WA: While I was in prison, I was frustrated because society was evolving towards smarter solutions regarding drugs–and especially marijuana–and yet I was still sitting in there serving 55 years. States were legalizing marijuana, and the federal government was allowing exactly what I was serving 55 years for to take place in multiple jurisdictions. But I was pleased to see the number of states finally putting an end to prohibition and being smarter on scarce resources. We (marijuana offenders) were also perplexed because while the federal government was giving marijuana retailers a green light to operate, there was no ameliorative relief available for us. My buddy who is serving 22 years for operating a medical marijuana dispensary in Modesto, California was (and still is) confused about why he must finish that sentence.
WN: Besides your sister and her efforts, what other things brought you hope behind bars?
WA: My judge’s view of my sentence and his courageous efforts to get it reduced made me feel that one day someone, whether the President, a court, or even Congress would fix it. And all the amazing support I received from Senators, activists, celebrities, the media, and ordinary people kept my spirits up and hopeful. The change in the legal landscape of marijuana made me believe that there could be no justification for keeping me in there.
WN: Did you meet a lot of marijuana offenders like yourself while behind bars?
WA: I met many, including some who were operating state-sanctioned medical marijuana dispensaries and sentenced to decades in prison. If someone is serving more time than a rapist or a murderer for purely marijuana offenses, something is seriously wrong with our system, our values, and especially our representatives.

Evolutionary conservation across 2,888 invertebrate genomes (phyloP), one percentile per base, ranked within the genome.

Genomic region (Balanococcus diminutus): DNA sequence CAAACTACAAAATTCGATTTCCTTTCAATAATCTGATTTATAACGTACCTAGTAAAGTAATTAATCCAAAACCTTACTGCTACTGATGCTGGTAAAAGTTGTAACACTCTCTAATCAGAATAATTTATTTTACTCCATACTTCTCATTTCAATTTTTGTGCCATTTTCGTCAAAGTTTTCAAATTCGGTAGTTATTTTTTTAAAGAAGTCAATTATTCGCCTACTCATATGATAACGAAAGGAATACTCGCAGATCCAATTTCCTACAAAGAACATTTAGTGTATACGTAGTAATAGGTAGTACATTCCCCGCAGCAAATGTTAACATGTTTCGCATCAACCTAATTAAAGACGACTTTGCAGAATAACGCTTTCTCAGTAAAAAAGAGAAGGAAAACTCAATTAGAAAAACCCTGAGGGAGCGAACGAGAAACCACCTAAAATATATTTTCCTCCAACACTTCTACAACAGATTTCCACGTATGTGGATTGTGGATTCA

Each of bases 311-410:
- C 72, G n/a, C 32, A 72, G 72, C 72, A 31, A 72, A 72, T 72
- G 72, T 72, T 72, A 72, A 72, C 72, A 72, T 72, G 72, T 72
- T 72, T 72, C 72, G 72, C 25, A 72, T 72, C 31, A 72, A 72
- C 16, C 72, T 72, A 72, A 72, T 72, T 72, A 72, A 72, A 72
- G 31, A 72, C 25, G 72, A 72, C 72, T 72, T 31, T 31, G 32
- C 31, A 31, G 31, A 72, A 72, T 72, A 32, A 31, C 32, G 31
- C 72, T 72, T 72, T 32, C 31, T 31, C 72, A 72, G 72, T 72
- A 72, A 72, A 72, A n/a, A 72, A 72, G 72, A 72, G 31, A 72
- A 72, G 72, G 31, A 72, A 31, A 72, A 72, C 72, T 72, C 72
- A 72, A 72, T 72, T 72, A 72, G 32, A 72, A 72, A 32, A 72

WN: I personally believe some people are in denial about correcting the drug war because people like you have been a victim of America, a place where we are taught to believe in justice. Which to many means you deserve some sort of compensation for pain and suffering or also known as reparations. What would you say to them?
WA: My life was destroyed by a sentence that the judge himself thought was cruel and unjust, a sentence nearly every Senator on the Judiciary Committee thought was unjust, and a sentence that the man who prosecuted me now agrees was unjust. I was 23 years old and had a promising career in the music industry, working with legends like Snoop Dogg and Tupac Shakur’s recording group. I am now 37 with no work experience because I spent the last 13 years in a federal prison. I can’t jump back into an industry that has transformed so much and be successful. I have to start my whole life and career over at almost 40. Yes, reparations are due. People should see some sort of compensation when they’ve been over-sentenced or wrongly convicted.
WN: Besides the movie, what’s next for Weldon Angelos?
WA: In addition to the film, I am writing a book about my experiences in the music industry and my journey through the criminal justice system. I also plan on advocating for comprehensive justice reform. Other than that I am just enjoying freedom and spending as much time with my loved ones as possible.
Thank you, Weldon, for your time, we here at Weed News wish you the best of luck with all your future endeavors.